All sports fans love to reminisce to the good old days, maybe it was a better period or span of time for their favourite or local team or quite possibly it was just a simpler and more carefree time in their own lives.  Whatever the reasons nothing gets the argumentative juices flowing like a good old fashioned ‘All-Time Top 5’ list – let’s get our own going.

I decided to embark on a new five part series in which we will debate and argue the merits of the top five Toronto Maple Leafs, Toronto Raptors and Toronto Blue Jays as well as the top five overall athletes in Toronto sports history and finally as a contrast we will do the top ten athletes currently residing in the ‘Big Smoke’.  Feel free to comment and please post your own opinion on any of the top five lists, I am sure there will be seriously differing opinions across the board and people definitely place a different emphasis on things like winning, personal stats and overall impact on the city.

Part I – Top 5 Maple Leafs of all time

Part II – Top 5 Raptors of all time

Part III – Top 5 Blue Jays of all time

Part IV – Top 5 Toronto Sports Athletes of all time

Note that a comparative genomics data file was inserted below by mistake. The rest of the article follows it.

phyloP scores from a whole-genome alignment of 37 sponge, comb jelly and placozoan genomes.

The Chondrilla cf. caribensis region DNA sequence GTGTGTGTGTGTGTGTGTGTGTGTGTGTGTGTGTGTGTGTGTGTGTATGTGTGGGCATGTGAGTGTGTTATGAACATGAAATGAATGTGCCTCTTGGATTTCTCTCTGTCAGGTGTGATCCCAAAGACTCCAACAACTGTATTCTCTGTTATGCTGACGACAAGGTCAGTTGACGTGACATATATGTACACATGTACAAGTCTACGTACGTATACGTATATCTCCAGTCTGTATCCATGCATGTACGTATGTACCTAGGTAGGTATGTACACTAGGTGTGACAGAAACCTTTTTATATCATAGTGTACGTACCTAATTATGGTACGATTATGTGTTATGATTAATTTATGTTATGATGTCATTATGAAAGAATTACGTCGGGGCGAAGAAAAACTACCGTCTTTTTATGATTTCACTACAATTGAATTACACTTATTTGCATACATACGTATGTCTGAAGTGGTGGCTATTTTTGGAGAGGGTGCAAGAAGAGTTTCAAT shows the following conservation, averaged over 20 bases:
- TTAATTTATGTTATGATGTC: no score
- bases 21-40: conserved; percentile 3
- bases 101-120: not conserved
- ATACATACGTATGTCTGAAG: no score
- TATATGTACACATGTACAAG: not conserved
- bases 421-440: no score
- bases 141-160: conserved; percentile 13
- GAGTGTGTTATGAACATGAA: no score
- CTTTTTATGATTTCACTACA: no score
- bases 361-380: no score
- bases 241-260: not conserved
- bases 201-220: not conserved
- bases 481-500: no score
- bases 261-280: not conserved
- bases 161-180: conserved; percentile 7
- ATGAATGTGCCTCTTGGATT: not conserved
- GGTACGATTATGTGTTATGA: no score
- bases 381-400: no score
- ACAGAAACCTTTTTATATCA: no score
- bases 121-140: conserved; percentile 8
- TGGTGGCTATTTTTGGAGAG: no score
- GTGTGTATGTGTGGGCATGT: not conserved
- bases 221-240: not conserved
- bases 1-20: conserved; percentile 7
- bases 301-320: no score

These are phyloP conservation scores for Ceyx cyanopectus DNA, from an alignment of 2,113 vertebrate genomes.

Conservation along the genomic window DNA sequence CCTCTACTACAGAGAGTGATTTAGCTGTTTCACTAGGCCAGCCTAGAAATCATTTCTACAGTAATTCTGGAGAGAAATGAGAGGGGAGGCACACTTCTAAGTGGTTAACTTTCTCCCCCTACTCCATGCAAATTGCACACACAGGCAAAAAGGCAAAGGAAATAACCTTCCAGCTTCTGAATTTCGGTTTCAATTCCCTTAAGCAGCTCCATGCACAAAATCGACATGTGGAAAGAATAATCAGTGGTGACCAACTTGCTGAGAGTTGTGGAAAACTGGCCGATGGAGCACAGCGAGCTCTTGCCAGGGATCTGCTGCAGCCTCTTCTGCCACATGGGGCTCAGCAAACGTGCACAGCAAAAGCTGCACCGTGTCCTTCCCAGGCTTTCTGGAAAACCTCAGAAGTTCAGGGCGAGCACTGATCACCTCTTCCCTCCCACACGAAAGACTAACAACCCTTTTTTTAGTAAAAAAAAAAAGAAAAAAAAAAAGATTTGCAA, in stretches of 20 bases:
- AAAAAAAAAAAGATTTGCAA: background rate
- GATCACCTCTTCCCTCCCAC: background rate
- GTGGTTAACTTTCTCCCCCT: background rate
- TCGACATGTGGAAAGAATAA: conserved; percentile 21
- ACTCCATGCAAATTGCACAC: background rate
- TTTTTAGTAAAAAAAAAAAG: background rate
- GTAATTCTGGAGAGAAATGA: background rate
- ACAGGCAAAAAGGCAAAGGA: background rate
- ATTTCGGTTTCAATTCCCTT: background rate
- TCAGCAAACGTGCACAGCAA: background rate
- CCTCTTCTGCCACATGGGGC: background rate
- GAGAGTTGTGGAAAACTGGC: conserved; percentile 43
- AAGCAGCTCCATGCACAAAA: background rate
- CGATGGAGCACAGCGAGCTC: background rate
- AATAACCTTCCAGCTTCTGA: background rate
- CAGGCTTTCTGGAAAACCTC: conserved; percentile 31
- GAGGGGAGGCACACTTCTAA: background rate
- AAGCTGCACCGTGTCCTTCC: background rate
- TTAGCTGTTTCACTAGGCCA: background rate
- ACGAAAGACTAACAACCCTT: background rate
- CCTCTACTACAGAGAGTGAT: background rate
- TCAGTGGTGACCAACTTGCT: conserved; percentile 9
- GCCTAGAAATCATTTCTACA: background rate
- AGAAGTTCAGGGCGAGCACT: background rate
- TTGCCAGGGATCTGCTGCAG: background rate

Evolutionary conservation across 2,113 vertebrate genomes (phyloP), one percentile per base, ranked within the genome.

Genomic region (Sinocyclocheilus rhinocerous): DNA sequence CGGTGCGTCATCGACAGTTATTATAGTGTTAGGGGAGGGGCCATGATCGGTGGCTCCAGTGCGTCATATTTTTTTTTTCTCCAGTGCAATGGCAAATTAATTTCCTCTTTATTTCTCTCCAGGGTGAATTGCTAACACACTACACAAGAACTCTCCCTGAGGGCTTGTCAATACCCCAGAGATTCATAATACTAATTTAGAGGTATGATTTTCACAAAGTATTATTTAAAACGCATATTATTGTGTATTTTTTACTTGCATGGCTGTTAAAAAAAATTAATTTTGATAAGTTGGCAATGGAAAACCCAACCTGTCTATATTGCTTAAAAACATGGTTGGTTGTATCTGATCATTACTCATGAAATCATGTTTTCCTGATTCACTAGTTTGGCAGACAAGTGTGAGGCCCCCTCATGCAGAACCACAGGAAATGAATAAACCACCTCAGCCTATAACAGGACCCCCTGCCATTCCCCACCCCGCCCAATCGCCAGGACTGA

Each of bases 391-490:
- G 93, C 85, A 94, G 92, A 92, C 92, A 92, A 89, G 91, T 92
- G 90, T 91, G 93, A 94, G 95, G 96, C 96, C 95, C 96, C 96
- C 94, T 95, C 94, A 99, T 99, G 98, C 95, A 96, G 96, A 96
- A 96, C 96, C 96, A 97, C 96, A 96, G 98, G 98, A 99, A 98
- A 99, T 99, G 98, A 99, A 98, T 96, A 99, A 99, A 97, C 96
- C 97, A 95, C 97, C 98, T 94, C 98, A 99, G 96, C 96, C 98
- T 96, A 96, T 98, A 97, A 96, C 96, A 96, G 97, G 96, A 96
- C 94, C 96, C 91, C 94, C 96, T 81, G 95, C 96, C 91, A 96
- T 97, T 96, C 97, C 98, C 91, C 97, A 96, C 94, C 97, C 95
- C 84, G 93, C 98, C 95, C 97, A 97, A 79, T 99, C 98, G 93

Part V – Top 10 Current Toronto Athletes

Part III – Top Five All-Time Toronto Blue Jays

The Toronto Blue Jays have been around since 1977 and for a team in a sport with deep, rich history have had a pretty impressive 30+ years of tradition, winning and excellence.  Their record is currently 2654 wins and 2691 losses for a .497 winning percentage (ranking 15th in baseball history among current teams) and their back-to-back World Series titles give them as many championships as the storied franchises in Philadelphia, New York (Mets) and Chicago (Cubs).  In fact, there are currently eight teams in the MLB that have not even won a single championship, for a relatively junior franchise, the fan base of this team has been spoiled with the five AL East titles and two World Series championships.